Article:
Canadian Neurologists Warn against Neck Manipulation


Brad Stewart, M.D., F.R.C.P.C.
March 13, 2002

Sixty-two clinical neurologists from across Canada, all certified members of the Royal College of Physicians and Surgeons, have issued a warning to the Canadian public and provincial governments about the dangers of neck manipulation. The signers include private neurologists as well as chiefs of neurology departments of major teaching hospitals. Calling their concerns significant, they warn that stroke and death due to neck manipulation has been reported in the scientific literature for over 50 years and that manipulation is one of the leading causes of stroke in the under 45-age group. The neurologists express six basic concerns:

  • They first call upon physicians to be more vigilant. All patients presenting with a stroke, especially those less than 45, should be questioned about recent neck manipulation. They advise that physicians need to make an immediate referral to a neurologist for any patient with a history of neck manipulation that is followed by symptoms of stroke.
  • They uge the public to recognize that symptoms such as sudden neck pain, visual disturbances and nausea following neck manipulation are not normal. They warn that under no circumstances should an individual allow their necks to be manipulated if any of these symptoms are present.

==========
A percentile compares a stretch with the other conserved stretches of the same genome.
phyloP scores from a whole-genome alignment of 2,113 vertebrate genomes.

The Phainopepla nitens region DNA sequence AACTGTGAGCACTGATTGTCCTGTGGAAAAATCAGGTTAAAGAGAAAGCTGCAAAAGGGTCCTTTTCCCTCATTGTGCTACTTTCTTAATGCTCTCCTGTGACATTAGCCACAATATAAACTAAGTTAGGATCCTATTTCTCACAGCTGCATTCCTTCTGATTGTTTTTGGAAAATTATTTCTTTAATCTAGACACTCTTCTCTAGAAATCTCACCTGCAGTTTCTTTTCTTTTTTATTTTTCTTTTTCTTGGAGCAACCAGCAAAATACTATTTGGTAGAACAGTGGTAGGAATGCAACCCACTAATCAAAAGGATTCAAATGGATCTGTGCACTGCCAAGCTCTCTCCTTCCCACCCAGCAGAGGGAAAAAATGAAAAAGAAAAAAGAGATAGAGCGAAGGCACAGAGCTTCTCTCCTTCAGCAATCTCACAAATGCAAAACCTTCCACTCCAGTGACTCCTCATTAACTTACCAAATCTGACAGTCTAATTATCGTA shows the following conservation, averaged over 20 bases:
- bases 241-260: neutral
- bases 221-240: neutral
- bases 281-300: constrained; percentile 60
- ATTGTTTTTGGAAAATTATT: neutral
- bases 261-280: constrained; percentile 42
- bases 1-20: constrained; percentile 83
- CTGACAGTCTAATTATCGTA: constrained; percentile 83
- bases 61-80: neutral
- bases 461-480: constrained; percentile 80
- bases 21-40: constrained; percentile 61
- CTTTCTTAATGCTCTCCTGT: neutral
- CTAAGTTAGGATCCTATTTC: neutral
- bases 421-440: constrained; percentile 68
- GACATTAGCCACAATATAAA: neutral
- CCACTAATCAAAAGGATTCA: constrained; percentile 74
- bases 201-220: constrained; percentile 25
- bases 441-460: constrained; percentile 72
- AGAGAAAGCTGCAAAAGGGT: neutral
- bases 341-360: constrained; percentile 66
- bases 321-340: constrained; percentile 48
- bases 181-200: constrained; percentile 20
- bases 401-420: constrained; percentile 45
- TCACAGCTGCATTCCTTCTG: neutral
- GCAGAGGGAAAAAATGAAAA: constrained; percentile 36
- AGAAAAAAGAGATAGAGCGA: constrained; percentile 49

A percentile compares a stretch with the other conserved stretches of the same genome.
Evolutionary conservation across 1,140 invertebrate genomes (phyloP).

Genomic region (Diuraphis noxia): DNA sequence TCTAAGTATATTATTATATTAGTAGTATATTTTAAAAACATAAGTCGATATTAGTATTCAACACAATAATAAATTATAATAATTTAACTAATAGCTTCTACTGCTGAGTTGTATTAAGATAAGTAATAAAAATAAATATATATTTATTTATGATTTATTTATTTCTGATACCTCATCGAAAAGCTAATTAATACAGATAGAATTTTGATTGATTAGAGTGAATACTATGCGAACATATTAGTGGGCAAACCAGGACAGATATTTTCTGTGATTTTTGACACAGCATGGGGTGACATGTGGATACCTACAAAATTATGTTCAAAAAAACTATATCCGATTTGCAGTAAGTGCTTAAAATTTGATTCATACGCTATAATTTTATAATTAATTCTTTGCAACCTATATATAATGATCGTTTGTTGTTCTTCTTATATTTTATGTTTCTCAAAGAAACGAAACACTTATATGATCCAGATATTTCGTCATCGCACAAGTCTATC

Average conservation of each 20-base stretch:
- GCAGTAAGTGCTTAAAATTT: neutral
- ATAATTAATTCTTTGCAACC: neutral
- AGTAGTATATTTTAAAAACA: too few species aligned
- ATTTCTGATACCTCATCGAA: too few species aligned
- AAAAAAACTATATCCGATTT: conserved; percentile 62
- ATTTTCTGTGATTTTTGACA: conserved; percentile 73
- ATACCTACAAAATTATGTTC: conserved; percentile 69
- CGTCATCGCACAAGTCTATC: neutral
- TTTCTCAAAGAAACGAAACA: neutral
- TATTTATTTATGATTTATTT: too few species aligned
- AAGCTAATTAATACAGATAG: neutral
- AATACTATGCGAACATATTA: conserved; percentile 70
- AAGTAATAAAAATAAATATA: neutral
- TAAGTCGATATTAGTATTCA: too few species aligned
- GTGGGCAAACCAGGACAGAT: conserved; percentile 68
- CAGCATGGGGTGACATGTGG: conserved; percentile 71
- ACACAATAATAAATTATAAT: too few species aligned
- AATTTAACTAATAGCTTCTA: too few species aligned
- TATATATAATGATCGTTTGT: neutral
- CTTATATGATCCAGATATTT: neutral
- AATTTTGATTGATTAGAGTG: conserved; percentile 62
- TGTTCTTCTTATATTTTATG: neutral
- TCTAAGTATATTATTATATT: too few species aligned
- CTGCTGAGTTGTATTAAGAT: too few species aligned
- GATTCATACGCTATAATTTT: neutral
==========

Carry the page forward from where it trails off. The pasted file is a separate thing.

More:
• They endorse the Inquest Jury recommendations into the death of Laurie Jean Mathiason of Saskatoon, Saskatchewan, a 20-year-old woman who died following a chiropractic neck manipulation. That Jury recommended that the “risk of stroke and other inherent risks associated with chiropractic treatment be visible and available in the reception area of every chiropractic facility.”
  • They express concern that in a routine autopsy “the vertebral arteries in the neck are almost never removed and examined.” As it is these arteries that are most often damaged by neck manipulation, they urge close inspection of the vertebral arteries in all suspicious cases. Further, such cases should be referred to the office of the regional coroner.
  • They urge all the provincial Ministries of Health to act upon the strong concerns expressed by the Canadian Pediatric Community about neck manipulation in the pediatric age group. They call for an “immediate banning of all spinal manipulation of infants and children”.
  • They call for an Inquiry into what they consider to be “endless non-scientific claims being made as to the uses of neck manipulation.”

Statement of Concern to the Canadian Public from Canadian Neurologists

Regarding the Debilitating and Fatal Damage Manipulation

of the Neck May Cause to the Nervous System

February 2002